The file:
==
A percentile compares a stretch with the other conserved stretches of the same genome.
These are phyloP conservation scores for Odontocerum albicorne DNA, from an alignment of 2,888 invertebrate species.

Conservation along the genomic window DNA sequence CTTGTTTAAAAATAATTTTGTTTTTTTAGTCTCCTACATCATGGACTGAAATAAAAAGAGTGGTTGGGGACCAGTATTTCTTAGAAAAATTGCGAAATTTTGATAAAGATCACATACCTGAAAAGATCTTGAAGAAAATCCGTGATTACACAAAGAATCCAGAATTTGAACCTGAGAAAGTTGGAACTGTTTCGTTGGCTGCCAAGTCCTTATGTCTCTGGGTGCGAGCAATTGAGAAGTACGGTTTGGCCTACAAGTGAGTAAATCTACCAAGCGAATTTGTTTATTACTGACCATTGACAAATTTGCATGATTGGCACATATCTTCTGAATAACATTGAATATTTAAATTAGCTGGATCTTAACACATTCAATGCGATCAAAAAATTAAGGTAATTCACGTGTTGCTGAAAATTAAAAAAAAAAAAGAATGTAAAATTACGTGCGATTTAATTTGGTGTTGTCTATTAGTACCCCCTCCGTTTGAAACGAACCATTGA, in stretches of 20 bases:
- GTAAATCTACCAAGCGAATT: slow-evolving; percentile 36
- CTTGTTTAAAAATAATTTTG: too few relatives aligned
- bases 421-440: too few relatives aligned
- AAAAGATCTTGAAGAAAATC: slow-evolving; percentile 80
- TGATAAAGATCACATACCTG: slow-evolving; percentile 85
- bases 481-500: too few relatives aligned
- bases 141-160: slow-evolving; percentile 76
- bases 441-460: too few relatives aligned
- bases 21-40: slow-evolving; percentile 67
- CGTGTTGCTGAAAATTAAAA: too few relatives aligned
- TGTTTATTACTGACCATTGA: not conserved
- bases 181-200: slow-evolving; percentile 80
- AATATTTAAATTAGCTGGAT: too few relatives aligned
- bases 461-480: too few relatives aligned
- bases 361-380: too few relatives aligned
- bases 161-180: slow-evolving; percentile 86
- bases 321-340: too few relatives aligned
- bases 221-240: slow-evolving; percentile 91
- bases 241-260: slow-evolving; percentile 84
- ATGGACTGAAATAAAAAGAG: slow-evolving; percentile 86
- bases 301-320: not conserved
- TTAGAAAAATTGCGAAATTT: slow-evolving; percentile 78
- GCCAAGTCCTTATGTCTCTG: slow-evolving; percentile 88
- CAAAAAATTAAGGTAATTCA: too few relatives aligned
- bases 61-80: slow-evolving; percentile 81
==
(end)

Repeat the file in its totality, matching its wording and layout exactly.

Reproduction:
A percentile compares a stretch with the other conserved stretches of the same genome.
These are phyloP conservation scores for Odontocerum albicorne DNA, from an alignment of 2,888 invertebrate species.

Conservation along the genomic window DNA sequence CTTGTTTAAAAATAATTTTGTTTTTTTAGTCTCCTACATCATGGACTGAAATAAAAAGAGTGGTTGGGGACCAGTATTTCTTAGAAAAATTGCGAAATTTTGATAAAGATCACATACCTGAAAAGATCTTGAAGAAAATCCGTGATTACACAAAGAATCCAGAATTTGAACCTGAGAAAGTTGGAACTGTTTCGTTGGCTGCCAAGTCCTTATGTCTCTGGGTGCGAGCAATTGAGAAGTACGGTTTGGCCTACAAGTGAGTAAATCTACCAAGCGAATTTGTTTATTACTGACCATTGACAAATTTGCATGATTGGCACATATCTTCTGAATAACATTGAATATTTAAATTAGCTGGATCTTAACACATTCAATGCGATCAAAAAATTAAGGTAATTCACGTGTTGCTGAAAATTAAAAAAAAAAAAGAATGTAAAATTACGTGCGATTTAATTTGGTGTTGTCTATTAGTACCCCCTCCGTTTGAAACGAACCATTGA, in stretches of 20 bases:
- GTAAATCTACCAAGCGAATT: slow-evolving; percentile 36
- CTTGTTTAAAAATAATTTTG: too few relatives aligned
- bases 421-440: too few relatives aligned
- AAAAGATCTTGAAGAAAATC: slow-evolving; percentile 80
- TGATAAAGATCACATACCTG: slow-evolving; percentile 85
- bases 481-500: too few relatives aligned
- bases 141-160: slow-evolving; percentile 76
- bases 441-460: too few relatives aligned
- bases 21-40: slow-evolving; percentile 67
- CGTGTTGCTGAAAATTAAAA: too few relatives aligned
- TGTTTATTACTGACCATTGA: not conserved
- bases 181-200: slow-evolving; percentile 80
- AATATTTAAATTAGCTGGAT: too few relatives aligned
- bases 461-480: too few relatives aligned
- bases 361-380: too few relatives aligned
- bases 161-180: slow-evolving; percentile 86
- bases 321-340: too few relatives aligned
- bases 221-240: slow-evolving; percentile 91
- bases 241-260: slow-evolving; percentile 84
- ATGGACTGAAATAAAAAGAG: slow-evolving; percentile 86
- bases 301-320: not conserved
- TTAGAAAAATTGCGAAATTT: slow-evolving; percentile 78
- GCCAAGTCCTTATGTCTCTG: slow-evolving; percentile 88
- CAAAAAATTAAGGTAATTCA: too few relatives aligned
- bases 61-80: slow-evolving; percentile 81